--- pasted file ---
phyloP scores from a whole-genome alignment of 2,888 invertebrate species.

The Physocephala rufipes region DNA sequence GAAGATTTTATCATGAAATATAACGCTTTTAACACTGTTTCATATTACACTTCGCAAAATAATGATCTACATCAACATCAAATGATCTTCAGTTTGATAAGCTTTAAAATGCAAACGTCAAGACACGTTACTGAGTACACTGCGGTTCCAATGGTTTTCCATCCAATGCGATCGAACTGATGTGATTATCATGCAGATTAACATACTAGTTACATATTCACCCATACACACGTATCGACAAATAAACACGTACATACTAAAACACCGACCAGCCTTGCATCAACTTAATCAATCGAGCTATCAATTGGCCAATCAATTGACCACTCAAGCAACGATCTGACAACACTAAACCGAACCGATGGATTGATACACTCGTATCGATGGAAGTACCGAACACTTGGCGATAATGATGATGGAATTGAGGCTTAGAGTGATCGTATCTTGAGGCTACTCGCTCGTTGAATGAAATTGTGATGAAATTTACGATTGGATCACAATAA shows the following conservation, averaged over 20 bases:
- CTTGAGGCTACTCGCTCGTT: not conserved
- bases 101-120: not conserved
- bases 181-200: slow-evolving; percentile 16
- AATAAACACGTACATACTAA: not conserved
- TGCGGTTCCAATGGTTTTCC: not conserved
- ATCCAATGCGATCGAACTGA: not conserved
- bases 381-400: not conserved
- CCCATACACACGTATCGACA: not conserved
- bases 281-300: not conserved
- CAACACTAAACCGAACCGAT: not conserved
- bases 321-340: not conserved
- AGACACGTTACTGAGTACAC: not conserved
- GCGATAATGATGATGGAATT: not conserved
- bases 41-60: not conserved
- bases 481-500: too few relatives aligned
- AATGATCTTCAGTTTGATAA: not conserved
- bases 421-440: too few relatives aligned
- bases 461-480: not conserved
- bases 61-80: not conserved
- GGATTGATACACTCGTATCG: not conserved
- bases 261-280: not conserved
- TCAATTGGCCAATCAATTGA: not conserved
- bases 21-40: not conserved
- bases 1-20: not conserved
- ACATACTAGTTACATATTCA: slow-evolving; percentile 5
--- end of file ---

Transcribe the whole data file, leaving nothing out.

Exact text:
phyloP scores from a whole-genome alignment of 2,888 invertebrate species.

The Physocephala rufipes region DNA sequence GAAGATTTTATCATGAAATATAACGCTTTTAACACTGTTTCATATTACACTTCGCAAAATAATGATCTACATCAACATCAAATGATCTTCAGTTTGATAAGCTTTAAAATGCAAACGTCAAGACACGTTACTGAGTACACTGCGGTTCCAATGGTTTTCCATCCAATGCGATCGAACTGATGTGATTATCATGCAGATTAACATACTAGTTACATATTCACCCATACACACGTATCGACAAATAAACACGTACATACTAAAACACCGACCAGCCTTGCATCAACTTAATCAATCGAGCTATCAATTGGCCAATCAATTGACCACTCAAGCAACGATCTGACAACACTAAACCGAACCGATGGATTGATACACTCGTATCGATGGAAGTACCGAACACTTGGCGATAATGATGATGGAATTGAGGCTTAGAGTGATCGTATCTTGAGGCTACTCGCTCGTTGAATGAAATTGTGATGAAATTTACGATTGGATCACAATAA shows the following conservation, averaged over 20 bases:
- CTTGAGGCTACTCGCTCGTT: not conserved
- bases 101-120: not conserved
- bases 181-200: slow-evolving; percentile 16
- AATAAACACGTACATACTAA: not conserved
- TGCGGTTCCAATGGTTTTCC: not conserved
- ATCCAATGCGATCGAACTGA: not conserved
- bases 381-400: not conserved
- CCCATACACACGTATCGACA: not conserved
- bases 281-300: not conserved
- CAACACTAAACCGAACCGAT: not conserved
- bases 321-340: not conserved
- AGACACGTTACTGAGTACAC: not conserved
- GCGATAATGATGATGGAATT: not conserved
- bases 41-60: not conserved
- bases 481-500: too few relatives aligned
- AATGATCTTCAGTTTGATAA: not conserved
- bases 421-440: too few relatives aligned
- bases 461-480: not conserved
- bases 61-80: not conserved
- GGATTGATACACTCGTATCG: not conserved
- bases 261-280: not conserved
- TCAATTGGCCAATCAATTGA: not conserved
- bases 21-40: not conserved
- bases 1-20: not conserved
- ACATACTAGTTACATATTCA: slow-evolving; percentile 5